CalfAid™ is North Dakota's entry into the nationwide scramble to flesh out a workable system for livestock ID and traceability. It's a project born out of biosecurity that's evolved into identifying cattle, recording data and introducing livestock traceability functions.
Managed by North Dakota State University's (NDSU) Dickinson Research and Extension Center (DREC), CalfAid centers around a custom tagging operation that doubles as a demonstration in biosecurity and disaster containment.
“We've been evaluating the processes of managing livestock biosecurity and the electronic-based tracking of cattle for a couple of years now,” says Garry Ottmar, DREC ranch manager and CalfAid team foreman. “By the end of this year we'll have nearly 10,000 head tagged.”
The goal is to develop and demonstrate a dual-purpose protocol that producers can use to track and manage cattle from birth to death. In North Dakota at least, the early prognosis is that traceability is a work in progress.
High hopes fizzled fast
Jim and Darlene Swenson of Beulah were among the first ranchers to try CalfAid. While they give what began at the ranch decent marks, their hopes for traceability and feedback fizzled fast.
“We went to the expense of having the CalfAid crew come out and ID our cattle,” Jim explains. “But, as it turned out, it was a waste of time because the feedlot didn't read the electronic tags.”
He remains supportive of the idea behind traceability based on electronic ID (EID) and understands it's going to be part of his ranching future. For now though, he's on the sidelines anxious to get into the game.
“The only way full-blown traceability is going to work is when everyone's working off the same set of rules,” Jim says. “But, we want to know if we're doing things right, or if there's a problem with our calves.”
Darlene keeps impeccable production records on their 500+ cows — all in a highly organized notebook.
“I'm not ready to give that up for something I'm not comfortable with,” she says, “I certainly won't give it up for a system that costs us more money and doesn't give anything back.”
The Swensons' frustrations are echoed by Bernel and Elayne Appledoorn who ranch near Gladstone. They also signed up with CalfAid and used the EID eartags. In the end, the cattle feeder simply didn't use the tags — and told the Appledoorns that once the calves hit the kill floor the packer would charge $5/head just to read the tags.
“We got involved with CalfAid because we know traceback is coming and we have to get our feet wet at some point.” Bernel says. “The DREC crew is working hard to show us how to get started, but for now we see it as kind of a dead-end road.”
The Appledoorns currently use the Cow Herd Appraisal Performance Software (CHAPS) programs to track their herd's performance. With EID technology they're looking forward to when they can follow their cattle all the way to the packing plant — and get performance data in return.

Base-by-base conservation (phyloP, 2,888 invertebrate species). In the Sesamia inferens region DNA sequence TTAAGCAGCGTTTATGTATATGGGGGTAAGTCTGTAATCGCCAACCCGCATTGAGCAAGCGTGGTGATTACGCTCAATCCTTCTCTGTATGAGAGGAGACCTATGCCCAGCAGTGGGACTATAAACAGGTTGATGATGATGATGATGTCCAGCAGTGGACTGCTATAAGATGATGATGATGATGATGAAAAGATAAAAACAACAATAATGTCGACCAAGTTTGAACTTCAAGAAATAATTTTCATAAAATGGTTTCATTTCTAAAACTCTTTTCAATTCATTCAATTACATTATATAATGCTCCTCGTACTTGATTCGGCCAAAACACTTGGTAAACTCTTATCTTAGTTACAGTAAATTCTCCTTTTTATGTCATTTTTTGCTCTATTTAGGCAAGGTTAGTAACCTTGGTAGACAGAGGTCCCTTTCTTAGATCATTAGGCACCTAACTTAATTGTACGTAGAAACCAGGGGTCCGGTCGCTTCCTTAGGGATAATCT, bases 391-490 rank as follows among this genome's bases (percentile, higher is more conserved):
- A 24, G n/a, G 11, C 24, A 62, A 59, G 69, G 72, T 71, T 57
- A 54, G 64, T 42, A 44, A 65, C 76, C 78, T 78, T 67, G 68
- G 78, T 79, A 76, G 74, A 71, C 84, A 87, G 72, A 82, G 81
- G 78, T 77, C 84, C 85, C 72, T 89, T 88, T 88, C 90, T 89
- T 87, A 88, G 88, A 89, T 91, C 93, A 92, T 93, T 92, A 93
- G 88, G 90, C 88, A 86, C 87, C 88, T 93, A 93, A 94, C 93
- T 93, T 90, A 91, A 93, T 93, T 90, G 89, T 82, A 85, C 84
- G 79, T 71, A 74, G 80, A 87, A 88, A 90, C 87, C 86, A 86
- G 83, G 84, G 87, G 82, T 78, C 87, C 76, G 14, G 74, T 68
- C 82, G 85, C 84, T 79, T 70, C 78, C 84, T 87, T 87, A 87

“But, until the industry comes together with a system tying it all together, for us at least, it's a waste of time and money,” Elayne says. “We didn't EID our calves this spring — but we might EID some this fall.”
Connecting the dots
“The cattle industry simply isn't ready for the implementation of a national animal ID system,” acknowledges Kris Ringwall, NDSU Extension beef specialist and DREC director. “We have some concerns we're trying to work though with the help of our cooperating producers.”
He admits the immediate challenge is a lack of consensus among contributing players in the EID business. The result for many ranchers is that, as witnessed by the Swensons and Appledoorns, EID tags are often ignored or cut out and replaced with another tag by the next owner.
“There seems to be little regard for the stakeholders involved,” Ringwall explains. “That and the complexity of sorting through the multitude of commercial players and networks literally can bring one to tears.”
The second challenge is the lack of a defined acceptable level for transponder performance.
“Even if the EID tags do meet the true ISO specifications,” Ringwall continues, “there's no guarantee today's tags can be read with any definite level of reliability.”
Mick Riesinger, Dickinson, NDSU livestock biosecurity specialist, says successful tracking of individual animals will require the implementation of additional technology systems (see below) and plenty of education throughout the industry.
“Part of our job is to evaluate the current state of tracking equipment in the face of mandatory ID,” Riesinger points out. “We're also working to develop systems that will help ranchers gain a market advantage while assuring consumers they're getting high-quality, safe food.”
And, as the Swensons and Apple-doorns can attest, the CalfAid project continues to stretch the imagination of its partners.
“No question this technology is moving fast,” Bernel Appledoorn says. “It won't be long before it'll all wash out and we'll have EID systems we can put to work.”
Jim Swenson likens his investment in EID to “paying dues” and also believes the day will come when EID systems can be used to connect all the dots.
“We'll be ready,” Jim says. “This business is our life. If traceability and EID is something that's needed for the future of our beef industry, then I want to be a part of it every step of the way.”